For the third consecutive year, the Princeton Review named UVA the nation’s best value public university. Earlier this year, UVA President Teresa Sullivan shared initial plans to increase the UVA student body by 1,500 during the next five years—all while preserving tuition costs and improving the university’s current student-to-faculty ratio. According to USA Today, many of the schools that remained atop the Princeton Review list preserved and expanded financial aid offerings this year.
Kirsten Nelson, director of communications for the State Council of Hgher Education Virginia (SCHEV), told C-VILLE in November that tuition fees were increasing "faster than financial aid." For the 2010-2011 school year, UVA tuition cost in-state students $10,836 and out-of-state students $33,782. Chief Operating Officer Leonard Sandridge told the UVA Board of Visitors last year that AccessUVA—the school’s full-funding financial aid program—would use $21 million in federal stimulus funds to accommodate an increasing number of students in need of financial support.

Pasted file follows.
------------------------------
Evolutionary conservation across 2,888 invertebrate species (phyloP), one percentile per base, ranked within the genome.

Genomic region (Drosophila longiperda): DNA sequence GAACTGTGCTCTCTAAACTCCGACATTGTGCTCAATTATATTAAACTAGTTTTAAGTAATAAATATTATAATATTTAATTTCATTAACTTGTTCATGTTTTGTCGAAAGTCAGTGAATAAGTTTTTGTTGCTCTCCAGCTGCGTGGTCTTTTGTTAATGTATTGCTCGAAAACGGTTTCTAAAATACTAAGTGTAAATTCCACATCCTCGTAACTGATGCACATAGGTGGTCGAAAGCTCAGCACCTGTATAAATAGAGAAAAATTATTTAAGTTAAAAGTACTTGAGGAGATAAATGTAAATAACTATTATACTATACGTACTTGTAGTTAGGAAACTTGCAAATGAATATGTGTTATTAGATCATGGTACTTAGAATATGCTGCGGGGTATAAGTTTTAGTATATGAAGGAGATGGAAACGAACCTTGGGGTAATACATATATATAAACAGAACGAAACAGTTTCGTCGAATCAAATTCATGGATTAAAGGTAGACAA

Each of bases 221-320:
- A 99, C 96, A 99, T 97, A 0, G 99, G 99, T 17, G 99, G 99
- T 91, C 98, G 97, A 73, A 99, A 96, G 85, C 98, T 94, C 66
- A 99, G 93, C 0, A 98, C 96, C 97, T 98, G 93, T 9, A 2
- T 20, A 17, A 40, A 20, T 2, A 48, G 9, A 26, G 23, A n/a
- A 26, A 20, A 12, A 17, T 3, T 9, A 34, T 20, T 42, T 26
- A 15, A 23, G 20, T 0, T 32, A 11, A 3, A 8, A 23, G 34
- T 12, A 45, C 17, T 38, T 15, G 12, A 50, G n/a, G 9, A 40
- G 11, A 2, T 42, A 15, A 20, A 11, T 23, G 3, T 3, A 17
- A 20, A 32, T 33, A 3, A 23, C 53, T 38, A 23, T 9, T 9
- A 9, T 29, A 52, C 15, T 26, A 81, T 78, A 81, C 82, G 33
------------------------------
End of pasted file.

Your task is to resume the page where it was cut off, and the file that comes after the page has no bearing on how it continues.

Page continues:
Last year, SCHEV requested $40.9 million in appropriations from the state’s general fund to restore state financial aid to previous funding levels. Senate Bill 819 would create the Two-Year College Scholarship Match program, which would set aside $5 million annually to match scholarships awarded to students pursuing degrees in STEM (Science, Technology, Engineering and Math) areas. The bill passed the Senate but was left in a House subcommittee.
On a related note: If you are a college-bound student and are reading this, remember that the priority deadline for your FAFSA (Free Application for Federal Student Aid) is March 1.